• Represent exhibition launch

    On 6th October we welcomed our first visitors to the launch of our new exhibition, Represent, in the grandeur of the Gala Pool at Moseley Road Baths. Project workers, supporters and partners were invited to an informal launch to get a first look at the exhibition, the culmination of almost three years of research and community engagement. The event also allowed us to reveal and share our new 20 page Learning Guide. It was the first time that the banner created by the Monday morning coffee group at Edgbaston Community Centre had been seen by the public and the first time that banners created by Saheli Hub had been raised…

  • Visit the Represent Exhibition at Moseley Road Baths

    The People’s Heritage Co-operative are delighted to welcome you to our new exhibition which delves into the period following the Representation of the People Act 1918, exploring issues around political representation and organisation & parallels today. It features banners created by community participants alongside stories of how people have historically made change in their communities, in our city and farther afield. Where? – Gala Pool, Moseley Road Baths, Balsall Heath B12 9BX When? – 7th October – 24th December during regular pool opening hours. Please see the Moseley Road Baths website for details, but please note that sessions are subject to change. Tell me more – Contact Rachel on rachel@peoplesheritagecoop.uk…

  • In Darkest Birmingham – housing and overcrowding in post WW1 Birmingham

    Health inequalities, job insecurities and working conditions, overcrowding and poor quality housing, educational attainment, access to open spaces and pollution – these are all subheadings I could include in an article about the disparities in Britain (& the rest of the world) highlighted by Covid19. But I’ve actually been looking at housing conditions and their ramifications in post-WW1 Birmingham. Plus ca change…..

  • Just a Soldier’s Wife?

    Margery Corbett Ashby was the first female candidate to stand in a Parliamentary Election in Birmingham. Rachel Gillies reflects on her achievements and how both the press and voters responded to her campaign.

  • Exploring Edgbaston through Archives and Art

    The Monday Morning Coffee Group at Edgbaston Community Centre have been working with Artist Carolyn Morton to creatively ‘Represent’ their ideas surrounding the impact of gaining, and using the vote, 100 years on. University of Birmingham student intern, Sophie Brenner writes about their journey over the past few months. Back in September, the Represent project staff worked with community participants to develop a brief for an Artist commission. From a number of applicants, the groups picked the Artist whose work they liked best, and who they felt would best deliver their hopes for a creative project. Carolyn started by focusing the group’s attention on whether the group would have gained…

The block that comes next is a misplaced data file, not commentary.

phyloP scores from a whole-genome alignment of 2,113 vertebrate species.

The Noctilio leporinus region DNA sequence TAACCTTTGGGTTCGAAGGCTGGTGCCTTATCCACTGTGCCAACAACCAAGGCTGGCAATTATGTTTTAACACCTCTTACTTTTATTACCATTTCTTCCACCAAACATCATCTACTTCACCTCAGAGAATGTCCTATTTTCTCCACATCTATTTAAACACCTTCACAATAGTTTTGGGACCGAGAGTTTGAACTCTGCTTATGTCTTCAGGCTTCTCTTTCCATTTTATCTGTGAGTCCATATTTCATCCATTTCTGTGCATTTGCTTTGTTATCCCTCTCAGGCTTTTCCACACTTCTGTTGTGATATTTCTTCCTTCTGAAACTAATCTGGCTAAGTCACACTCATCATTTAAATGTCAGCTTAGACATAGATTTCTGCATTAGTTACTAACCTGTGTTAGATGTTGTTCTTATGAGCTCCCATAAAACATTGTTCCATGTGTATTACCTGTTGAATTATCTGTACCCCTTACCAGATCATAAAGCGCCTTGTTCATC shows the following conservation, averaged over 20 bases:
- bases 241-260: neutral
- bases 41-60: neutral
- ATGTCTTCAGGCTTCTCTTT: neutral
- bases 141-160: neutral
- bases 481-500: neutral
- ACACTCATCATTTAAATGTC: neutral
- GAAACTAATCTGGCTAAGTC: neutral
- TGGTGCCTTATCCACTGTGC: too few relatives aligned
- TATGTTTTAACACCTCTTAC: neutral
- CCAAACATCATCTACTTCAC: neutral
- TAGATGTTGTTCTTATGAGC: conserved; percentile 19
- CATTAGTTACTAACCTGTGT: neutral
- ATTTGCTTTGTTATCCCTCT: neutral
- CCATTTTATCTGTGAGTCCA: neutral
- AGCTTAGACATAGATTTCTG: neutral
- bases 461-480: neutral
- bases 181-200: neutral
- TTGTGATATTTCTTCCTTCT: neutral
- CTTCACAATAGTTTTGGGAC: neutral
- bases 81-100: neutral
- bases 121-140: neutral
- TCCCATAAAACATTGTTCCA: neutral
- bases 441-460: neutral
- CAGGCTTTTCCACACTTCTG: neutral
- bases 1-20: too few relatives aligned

• Where’s Your Vote? at Saheli Hub

    Saheli Hub at Handsworth Wellbeing Centre, have been working with Artist Jo Löki to creatively 'Represent' their ideas surrounding the impact of gaining, and using the vote, 100 years on.

  • Creative Writing Workshop

    On Saturday 23rd November, the People’s Heritage Co-operative held a Creative Writing workshop at the Library of Birmingham, with historical novelist and biographer, Fiona Joseph. Birmingham Archives and Collections Manager, Corinna Rayner, points out some materials for inspiration. The Represent project is dedicated to engaging in creative, artistic ways of exploring the impact of gaining and using the vote, from 1918 onwards. Inviting the brilliant Fiona Joseph to lead a creative writing workshop provided a great opportunity for members of the community interested in exploring and representing archival material in innovative, exciting ways.  The material that Fiona, Archives and Collections Manager Corinna Rayner, and the People’s Heritage Co-operative, had selected,…

  • Poppy Broach on green jumper

    A day of Remembrance

    This morning during our workshop at Edgbaston Community Centre, we observed a silence at 11am for Remembrance Day. It is 101 years since the guns fell silent at the end of World War One, but also 101 years since those who were so affected by that war were first able to use their vote in the December 1918 General Election. Prior to the war, only 2 in 5 men were able to vote – young men under 30 and working class men were excluded. So many were asked to shed their blood, but not to decide who governed them, who sent them to the battlefields, or who would make important decisions about…